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Israël Tankam, a mathematician working on the practical applications of mathematical modelling in agriculture

- Published on 15/09/23

Dr Israël Tankam is a mathematician working on optimizing the management of resistance to plant-parasitic nematodes. He implements the “NEMO” project at the IGEPP laboratory, Institut Agro-Rennes Angers.

BIENVENÜE Team : Hello Israël, what is your background?

I have a background in Applied Mathematics, specializing in mathematical modelling, ecological modelling, and their practical applications, particularly in fields such as plant epidemiology and agriculture. I’m the laureate of the Ovide Arino Outbreak Award (OAOA) 2021 for my PhD work on optimal and sustainable management of banana soil-borne pests. My previous postdoc position focused on modelling the epidemiology of transboundary cassava diseases in Central and West Africa with the Epidemiology and Modelling Group of the University of Cambridge, and the Central and West Africa Virus Epidemiology for Food Security (WAVE).
Since January 2023, I’ve been actively involved in the NEMO project (Optimizing the management of resistance to plant-parasitic nematodes), collaborating with experts like Frédéric Hamelin, Josselin Montarry, and Sylvain Fournet.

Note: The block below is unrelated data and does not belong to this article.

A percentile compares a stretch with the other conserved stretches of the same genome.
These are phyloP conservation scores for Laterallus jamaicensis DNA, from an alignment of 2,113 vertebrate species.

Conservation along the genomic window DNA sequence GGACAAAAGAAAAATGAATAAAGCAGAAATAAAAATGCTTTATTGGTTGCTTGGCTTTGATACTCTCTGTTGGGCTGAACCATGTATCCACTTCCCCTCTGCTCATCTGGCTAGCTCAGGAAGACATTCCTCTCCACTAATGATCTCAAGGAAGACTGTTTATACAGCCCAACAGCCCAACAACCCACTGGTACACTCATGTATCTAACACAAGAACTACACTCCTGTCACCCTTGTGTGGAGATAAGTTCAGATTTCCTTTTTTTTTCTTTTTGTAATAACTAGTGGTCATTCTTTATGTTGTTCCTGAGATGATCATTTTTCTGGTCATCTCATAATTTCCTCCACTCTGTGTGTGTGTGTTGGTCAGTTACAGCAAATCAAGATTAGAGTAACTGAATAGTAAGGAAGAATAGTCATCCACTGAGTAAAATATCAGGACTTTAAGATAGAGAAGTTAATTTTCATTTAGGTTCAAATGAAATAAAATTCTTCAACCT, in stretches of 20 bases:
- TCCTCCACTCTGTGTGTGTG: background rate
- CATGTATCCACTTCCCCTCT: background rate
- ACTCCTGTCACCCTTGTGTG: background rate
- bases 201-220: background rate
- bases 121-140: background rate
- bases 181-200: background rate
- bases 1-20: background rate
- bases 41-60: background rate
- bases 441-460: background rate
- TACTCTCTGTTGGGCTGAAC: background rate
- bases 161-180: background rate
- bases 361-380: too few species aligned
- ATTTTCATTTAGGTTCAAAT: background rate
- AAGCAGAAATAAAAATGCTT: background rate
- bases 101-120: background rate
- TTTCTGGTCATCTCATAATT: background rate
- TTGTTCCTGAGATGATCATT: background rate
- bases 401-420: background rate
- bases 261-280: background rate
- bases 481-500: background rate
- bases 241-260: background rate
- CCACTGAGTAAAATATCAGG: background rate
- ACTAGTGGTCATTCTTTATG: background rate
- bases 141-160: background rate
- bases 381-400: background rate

What is the project NEMO about?

The NEMO project addresses the threat posed by the potato cyst nematode (Globodera pallida) to potato crops in Brittany, France, following the ban on effective chemical nematicides. Our goal is to develop, through mathematical models, sustainable strategies for managing this pest by combining plant resistance with crop rotation and biocontrol methods.

Potato varieties resistant to cyst nematodes have been developed for several decades now. Most of this resistance acts through the masculinization of the nematode larvae that feed on it, which means that the latter cannot develop into adult females by feeding on the roots of a resistant potato, but exclusively into males. Their reproduction being sexual, a population made up only of males is destined to disappear. It’s brilliant in idea, but in practice it’s another matter.

Indeed, the principles of evolution require that resistance leads to adaptation through natural selection. Indeed, it occurs that in nematode populations there exist individuals which have characteristics allowing them to circumvent the masculinizing resistance and therefore to produce females on resistant potatoes. These individuals are then said to be virulent, not only because they are able to reproduce on resistant potatoes, but also because they are even more aggressive.

Virulence is characterized by a so-called virulence gene, that is to say a code on their DNA which causes them to develop the virulence characteristic. Furthermore, this gene is only expressed if the DNA carries two copies (we then speak of a recessive allele). Because of the existence of this virulence, the fact of systematically deploying only resistant plants will ensure that only virulent nematodes survive (as the other won’t reproduce as they can’t produce females), which has two consequences. On the one hand, resistance will become obsolete because virulent nematodes are no longer affected by plant resistance. On the other hand, virulent nematodes are even more aggressive and reproduce faster than avirulent ones.